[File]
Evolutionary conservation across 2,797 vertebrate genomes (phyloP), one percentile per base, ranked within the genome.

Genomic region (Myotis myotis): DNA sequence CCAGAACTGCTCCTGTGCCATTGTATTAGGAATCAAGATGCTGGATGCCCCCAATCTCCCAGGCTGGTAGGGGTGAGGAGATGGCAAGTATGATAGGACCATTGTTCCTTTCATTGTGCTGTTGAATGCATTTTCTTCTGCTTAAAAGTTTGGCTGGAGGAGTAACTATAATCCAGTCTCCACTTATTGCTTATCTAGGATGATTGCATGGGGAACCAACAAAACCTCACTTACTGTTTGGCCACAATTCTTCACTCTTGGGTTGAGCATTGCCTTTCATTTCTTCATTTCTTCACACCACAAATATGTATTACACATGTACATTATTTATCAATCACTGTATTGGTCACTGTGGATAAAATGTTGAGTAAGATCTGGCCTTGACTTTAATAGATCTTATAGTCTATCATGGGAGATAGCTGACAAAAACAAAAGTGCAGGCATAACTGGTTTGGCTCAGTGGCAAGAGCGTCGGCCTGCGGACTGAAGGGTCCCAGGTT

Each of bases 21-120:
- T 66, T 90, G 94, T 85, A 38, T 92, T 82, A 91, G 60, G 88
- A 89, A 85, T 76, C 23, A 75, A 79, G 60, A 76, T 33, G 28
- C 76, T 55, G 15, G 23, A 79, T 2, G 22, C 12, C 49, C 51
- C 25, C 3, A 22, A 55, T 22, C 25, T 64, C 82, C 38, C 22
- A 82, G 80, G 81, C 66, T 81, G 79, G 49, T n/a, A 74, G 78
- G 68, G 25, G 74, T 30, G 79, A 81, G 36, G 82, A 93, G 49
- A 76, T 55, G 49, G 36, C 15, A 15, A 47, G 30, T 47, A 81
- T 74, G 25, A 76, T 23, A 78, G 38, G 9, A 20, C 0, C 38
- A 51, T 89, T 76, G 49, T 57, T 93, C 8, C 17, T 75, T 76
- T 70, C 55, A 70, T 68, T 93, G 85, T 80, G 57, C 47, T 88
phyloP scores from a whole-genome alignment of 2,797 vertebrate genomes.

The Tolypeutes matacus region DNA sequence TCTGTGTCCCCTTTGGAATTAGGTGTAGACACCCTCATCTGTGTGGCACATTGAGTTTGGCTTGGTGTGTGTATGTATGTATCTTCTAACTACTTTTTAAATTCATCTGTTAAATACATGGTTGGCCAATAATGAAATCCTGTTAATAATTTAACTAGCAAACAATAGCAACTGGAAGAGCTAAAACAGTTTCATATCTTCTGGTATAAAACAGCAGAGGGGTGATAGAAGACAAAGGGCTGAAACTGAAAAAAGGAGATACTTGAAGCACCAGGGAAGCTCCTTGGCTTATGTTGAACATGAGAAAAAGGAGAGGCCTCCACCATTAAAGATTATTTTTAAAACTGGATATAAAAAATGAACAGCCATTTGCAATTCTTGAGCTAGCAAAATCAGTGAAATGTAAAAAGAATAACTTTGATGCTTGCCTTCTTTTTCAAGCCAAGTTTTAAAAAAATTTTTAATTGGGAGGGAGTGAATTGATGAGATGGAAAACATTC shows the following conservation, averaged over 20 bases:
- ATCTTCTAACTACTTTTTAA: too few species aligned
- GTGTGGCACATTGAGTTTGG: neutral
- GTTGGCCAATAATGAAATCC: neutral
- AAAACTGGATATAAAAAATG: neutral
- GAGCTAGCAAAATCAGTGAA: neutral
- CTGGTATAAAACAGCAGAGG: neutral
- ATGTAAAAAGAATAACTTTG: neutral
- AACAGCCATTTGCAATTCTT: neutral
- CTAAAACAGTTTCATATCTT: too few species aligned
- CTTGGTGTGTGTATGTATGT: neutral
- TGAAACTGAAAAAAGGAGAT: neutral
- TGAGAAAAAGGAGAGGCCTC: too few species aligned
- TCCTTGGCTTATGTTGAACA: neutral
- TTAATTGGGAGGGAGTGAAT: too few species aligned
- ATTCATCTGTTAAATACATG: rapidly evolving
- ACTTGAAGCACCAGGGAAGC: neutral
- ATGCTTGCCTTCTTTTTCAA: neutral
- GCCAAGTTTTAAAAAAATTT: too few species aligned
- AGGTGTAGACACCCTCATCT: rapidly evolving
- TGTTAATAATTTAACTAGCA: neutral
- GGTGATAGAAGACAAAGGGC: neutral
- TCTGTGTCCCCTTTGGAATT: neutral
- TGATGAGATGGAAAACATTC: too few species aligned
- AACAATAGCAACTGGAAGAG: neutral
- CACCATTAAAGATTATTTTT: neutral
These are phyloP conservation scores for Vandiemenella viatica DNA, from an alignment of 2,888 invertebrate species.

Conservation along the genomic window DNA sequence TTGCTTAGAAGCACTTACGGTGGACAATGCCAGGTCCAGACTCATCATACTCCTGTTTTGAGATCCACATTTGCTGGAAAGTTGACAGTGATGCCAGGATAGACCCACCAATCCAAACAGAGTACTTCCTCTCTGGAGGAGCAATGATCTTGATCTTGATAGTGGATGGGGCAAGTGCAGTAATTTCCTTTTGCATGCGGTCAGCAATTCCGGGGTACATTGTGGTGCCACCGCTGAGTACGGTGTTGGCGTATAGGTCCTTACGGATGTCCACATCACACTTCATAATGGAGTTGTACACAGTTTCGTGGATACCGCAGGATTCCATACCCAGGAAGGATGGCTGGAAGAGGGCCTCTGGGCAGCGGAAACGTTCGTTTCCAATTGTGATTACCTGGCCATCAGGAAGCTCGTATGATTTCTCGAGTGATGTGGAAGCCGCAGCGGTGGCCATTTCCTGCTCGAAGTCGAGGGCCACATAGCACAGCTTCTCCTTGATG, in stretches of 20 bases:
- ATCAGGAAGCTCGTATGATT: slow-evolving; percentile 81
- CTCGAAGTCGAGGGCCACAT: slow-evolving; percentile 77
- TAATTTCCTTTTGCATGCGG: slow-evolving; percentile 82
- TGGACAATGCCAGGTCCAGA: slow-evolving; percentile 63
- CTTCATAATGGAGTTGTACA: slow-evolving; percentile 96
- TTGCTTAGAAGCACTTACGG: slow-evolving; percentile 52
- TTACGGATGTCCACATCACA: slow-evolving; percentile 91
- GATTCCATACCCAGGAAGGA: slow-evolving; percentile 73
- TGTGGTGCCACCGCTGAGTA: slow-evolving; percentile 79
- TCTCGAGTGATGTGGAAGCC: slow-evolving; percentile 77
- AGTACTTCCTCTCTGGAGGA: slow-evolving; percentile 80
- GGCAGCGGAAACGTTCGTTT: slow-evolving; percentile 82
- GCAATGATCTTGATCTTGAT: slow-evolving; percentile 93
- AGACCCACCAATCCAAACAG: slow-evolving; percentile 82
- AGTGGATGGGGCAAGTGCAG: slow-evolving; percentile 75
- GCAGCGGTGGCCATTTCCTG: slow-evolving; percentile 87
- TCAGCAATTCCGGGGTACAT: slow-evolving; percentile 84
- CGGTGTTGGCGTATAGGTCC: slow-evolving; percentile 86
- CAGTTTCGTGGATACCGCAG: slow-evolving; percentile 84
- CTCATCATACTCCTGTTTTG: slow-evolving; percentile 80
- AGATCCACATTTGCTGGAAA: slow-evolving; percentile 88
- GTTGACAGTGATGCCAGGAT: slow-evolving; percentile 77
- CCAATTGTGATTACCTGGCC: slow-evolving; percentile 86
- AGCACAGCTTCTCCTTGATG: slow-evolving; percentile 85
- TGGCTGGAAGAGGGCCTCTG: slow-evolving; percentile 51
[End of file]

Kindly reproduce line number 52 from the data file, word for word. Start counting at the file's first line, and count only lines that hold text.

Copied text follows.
- TCTCGAGTGATGTGGAAGCC: slow-evolving; percentile 77